James Dalton Trumbo

Dalton Trumbo statue in Grand Junction, CO (where he graduated high school)

If he had written no other words in no other fields, Dalton Trumbo has to be considered an influential author for the book Johnny Got His Gun. First published in 1939, I read it early in my college years, at the height of the Vietnam War, while I was still considering a career in the US Army. Here’s what the wiki intro for the book says:

Johnny Got His Gun is an anti-war novel written in 1938 by American novelist and screenwriter Dalton Trumbo[2] and published September 1939 by J. B. Lippincott.[1] The novel won one of the early National Book Awards: the Most Original Book of 1939.[3]

Coinciding with the book’s publication in September 1939, was the start of WW II as well. Obviously not a good time for an anti-war book to come out yet the book still managed to garner awards.

As influential as Johnny Got His Gun was and is, Trumbo is best known as a screenwriter and one of the “Hollywood 10“, i.e., ten screenwriters, directors, or producers who were blacklisted for refusing to testify and answer questions before the House Un-American Activities Committee on their “alleged involvement in Communist activities.” Trumbo’s wiki puts it this way in his intro:

James Dalton Trumbo (December 9, 1905 – September 10, 1976) was an American screenwriter and novelist. As one of the Hollywood Ten, he refused to testify before the House Un-American Activities Committee (HUAC) in 1947 during the committee’s investigation of Communist influences in the motion picture industry. Trumbo won two Academy Awards while blacklisted; one was originally given to a front writer, and one was awarded to “Robert Rich”, Trumbo’s pseudonym.[1][2]

Blacklisting effectively ended in 1960 when it lost credibility. Trumbo was publicly given credit for two blockbuster films: Otto Preminger made public that Trumbo wrote the screenplay for the smash hit, Exodus,[3] and Kirk Douglas publicly announced that Trumbo was the screenwriter of Spartacus.[4] Further, President John F. Kennedy crossed picket lines to see the movie.[5][6]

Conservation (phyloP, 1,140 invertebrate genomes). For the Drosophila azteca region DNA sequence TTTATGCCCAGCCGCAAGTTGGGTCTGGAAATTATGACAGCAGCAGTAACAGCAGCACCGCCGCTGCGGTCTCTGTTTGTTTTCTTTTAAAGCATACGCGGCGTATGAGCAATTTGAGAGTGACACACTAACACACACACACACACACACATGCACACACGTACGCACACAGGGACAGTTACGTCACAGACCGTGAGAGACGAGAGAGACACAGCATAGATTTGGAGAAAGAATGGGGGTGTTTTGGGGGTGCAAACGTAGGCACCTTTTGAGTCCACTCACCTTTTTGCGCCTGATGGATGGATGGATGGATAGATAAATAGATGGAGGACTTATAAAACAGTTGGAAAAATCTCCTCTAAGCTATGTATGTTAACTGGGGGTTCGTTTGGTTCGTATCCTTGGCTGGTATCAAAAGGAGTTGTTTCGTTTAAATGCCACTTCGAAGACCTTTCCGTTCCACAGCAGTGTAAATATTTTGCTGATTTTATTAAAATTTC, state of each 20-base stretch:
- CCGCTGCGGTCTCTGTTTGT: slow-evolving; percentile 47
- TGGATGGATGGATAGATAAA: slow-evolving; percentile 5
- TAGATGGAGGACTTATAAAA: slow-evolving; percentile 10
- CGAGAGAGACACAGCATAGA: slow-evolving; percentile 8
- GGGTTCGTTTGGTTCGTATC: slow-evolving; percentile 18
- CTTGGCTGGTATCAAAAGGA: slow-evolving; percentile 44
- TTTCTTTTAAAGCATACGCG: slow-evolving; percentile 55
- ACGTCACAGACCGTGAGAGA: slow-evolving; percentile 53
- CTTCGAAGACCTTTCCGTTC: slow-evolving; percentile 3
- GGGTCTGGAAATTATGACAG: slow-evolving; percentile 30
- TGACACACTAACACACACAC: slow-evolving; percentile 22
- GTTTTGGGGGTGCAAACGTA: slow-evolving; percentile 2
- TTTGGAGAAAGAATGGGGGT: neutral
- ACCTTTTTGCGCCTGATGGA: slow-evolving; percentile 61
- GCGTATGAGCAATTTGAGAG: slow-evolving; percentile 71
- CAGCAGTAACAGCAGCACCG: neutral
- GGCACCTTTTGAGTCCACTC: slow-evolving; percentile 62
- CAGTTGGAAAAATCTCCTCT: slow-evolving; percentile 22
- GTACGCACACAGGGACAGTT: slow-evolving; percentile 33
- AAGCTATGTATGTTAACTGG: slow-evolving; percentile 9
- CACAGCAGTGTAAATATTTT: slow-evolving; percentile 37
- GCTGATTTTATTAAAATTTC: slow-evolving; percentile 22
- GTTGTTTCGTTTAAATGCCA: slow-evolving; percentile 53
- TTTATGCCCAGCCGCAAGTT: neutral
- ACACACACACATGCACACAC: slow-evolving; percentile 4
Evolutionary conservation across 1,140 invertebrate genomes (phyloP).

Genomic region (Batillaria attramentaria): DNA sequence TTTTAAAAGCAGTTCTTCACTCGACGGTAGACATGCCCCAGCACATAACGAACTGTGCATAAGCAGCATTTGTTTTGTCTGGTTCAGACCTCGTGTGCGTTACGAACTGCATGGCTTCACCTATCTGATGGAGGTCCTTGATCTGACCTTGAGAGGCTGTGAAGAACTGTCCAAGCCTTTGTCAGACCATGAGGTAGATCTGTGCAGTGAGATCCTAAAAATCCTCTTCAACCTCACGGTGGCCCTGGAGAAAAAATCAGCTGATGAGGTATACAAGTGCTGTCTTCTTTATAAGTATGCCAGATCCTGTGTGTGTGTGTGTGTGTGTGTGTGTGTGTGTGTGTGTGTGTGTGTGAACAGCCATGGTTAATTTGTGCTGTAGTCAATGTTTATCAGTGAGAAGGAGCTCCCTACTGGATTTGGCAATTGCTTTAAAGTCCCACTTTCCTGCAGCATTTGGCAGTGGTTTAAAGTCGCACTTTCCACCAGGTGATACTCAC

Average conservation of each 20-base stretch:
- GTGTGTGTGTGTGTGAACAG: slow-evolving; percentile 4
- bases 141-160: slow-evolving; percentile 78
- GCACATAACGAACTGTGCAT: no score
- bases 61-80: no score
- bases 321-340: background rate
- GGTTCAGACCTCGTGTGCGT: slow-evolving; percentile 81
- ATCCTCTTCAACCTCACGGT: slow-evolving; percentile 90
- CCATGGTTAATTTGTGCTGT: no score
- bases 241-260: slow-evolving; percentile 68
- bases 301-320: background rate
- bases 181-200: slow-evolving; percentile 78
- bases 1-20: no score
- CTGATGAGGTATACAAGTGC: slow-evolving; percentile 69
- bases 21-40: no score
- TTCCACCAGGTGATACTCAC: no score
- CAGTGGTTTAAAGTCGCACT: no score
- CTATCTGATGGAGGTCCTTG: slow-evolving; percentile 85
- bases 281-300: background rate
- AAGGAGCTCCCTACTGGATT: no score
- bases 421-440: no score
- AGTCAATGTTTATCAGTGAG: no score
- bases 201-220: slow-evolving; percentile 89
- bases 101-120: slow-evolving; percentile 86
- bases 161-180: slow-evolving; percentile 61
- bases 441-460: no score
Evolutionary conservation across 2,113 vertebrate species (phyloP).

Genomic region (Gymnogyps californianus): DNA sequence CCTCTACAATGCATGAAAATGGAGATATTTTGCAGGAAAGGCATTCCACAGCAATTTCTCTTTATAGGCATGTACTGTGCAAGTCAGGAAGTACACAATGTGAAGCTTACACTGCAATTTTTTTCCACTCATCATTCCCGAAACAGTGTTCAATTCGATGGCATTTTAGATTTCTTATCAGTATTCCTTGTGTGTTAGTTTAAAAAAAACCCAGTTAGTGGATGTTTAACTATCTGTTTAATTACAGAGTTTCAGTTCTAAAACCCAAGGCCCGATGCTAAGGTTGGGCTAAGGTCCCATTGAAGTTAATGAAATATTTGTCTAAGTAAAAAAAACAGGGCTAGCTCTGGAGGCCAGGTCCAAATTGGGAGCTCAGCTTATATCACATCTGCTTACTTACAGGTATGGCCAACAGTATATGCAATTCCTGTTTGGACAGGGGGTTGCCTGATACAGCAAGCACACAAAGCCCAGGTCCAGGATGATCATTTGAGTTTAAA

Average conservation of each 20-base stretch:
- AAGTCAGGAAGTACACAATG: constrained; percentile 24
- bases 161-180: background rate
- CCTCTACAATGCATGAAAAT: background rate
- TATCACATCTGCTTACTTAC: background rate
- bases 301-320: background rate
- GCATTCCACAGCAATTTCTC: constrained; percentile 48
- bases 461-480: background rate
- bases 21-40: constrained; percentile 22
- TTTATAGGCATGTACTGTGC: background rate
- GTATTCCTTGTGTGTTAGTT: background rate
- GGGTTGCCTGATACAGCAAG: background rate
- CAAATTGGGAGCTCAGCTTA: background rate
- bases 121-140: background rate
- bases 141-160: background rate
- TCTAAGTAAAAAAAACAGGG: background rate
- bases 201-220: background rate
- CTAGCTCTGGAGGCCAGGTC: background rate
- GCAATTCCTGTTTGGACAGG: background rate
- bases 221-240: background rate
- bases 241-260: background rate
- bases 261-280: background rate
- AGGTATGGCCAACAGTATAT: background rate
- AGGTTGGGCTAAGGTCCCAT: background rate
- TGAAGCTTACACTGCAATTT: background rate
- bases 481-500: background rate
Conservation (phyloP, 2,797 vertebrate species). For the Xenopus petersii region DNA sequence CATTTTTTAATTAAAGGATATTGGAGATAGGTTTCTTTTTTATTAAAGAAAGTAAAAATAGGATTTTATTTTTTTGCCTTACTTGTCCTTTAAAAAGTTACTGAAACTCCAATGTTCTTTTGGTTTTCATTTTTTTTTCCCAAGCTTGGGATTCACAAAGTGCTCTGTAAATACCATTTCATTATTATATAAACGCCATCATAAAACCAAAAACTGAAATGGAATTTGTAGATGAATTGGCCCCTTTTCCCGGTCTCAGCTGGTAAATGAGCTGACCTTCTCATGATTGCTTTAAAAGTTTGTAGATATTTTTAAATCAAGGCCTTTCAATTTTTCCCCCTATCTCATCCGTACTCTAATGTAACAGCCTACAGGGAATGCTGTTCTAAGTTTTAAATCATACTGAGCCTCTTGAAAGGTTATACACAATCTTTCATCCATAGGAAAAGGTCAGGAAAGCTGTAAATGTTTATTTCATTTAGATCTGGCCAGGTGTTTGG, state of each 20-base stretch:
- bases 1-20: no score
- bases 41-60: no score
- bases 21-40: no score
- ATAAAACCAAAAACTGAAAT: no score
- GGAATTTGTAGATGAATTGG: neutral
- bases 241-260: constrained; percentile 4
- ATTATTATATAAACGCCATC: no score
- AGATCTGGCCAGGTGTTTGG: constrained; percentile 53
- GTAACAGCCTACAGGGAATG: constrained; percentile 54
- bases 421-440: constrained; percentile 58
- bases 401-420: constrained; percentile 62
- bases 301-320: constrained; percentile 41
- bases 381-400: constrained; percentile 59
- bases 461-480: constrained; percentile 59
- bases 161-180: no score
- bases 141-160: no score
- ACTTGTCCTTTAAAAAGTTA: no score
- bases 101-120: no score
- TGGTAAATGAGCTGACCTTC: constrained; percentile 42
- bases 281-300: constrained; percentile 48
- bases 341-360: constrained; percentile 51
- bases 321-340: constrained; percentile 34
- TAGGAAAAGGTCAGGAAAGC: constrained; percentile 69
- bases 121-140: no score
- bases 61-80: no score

It appears Trumbo only wrote a total of eleven books with a mix of fiction and non-fiction. IMDB credits him with 67 total writing credits although this includes his original screenplay for a movie version of Johnny Got His Gun which he also directed.

Trumbo was blacklisted and officially unable to work in Hollywood from 1947 until 1960 yet was awarded two Academy Awards during this period for Roman Holiday in 1953 (uncredited) and The Brave One in 1956 (originally credited as “Robert Rich”). Trumbo was officially recognized for The Brave One in 1975 and it was not until 2011 that he received recognition for Roman Holiday. Otto Preminger helped weaken the blacklist by assuring that Trumbo received credit for his adaptation of Leon Uris’s Exodus in 1960 while Kirk Douglas publicized Trumbo’s work on Spartacus also from 1960. Trumbo did receive full credit for his work after this including The Sandpiper (Elizabeth Taylor and Richard Burton), Papillon (Steve McQueen and Dustin Hoffman), Hawaii (Julie Andrews, Max von Sydow, and Richard Harris), and Lonely Are the Brave (Kirk Douglas, Gena Rowland, and Walter Matthau). A few of his pre-blacklist credits are Kitty Foyle (Ginger Rogers), Thirty Seconds Over Tokyo (Spencer Tracy and Van Johnson), and A Guy Named Joe (also with Tracy and Johnson and Irene Dunn).

Picture from Loco Steve licensed under Creative Commons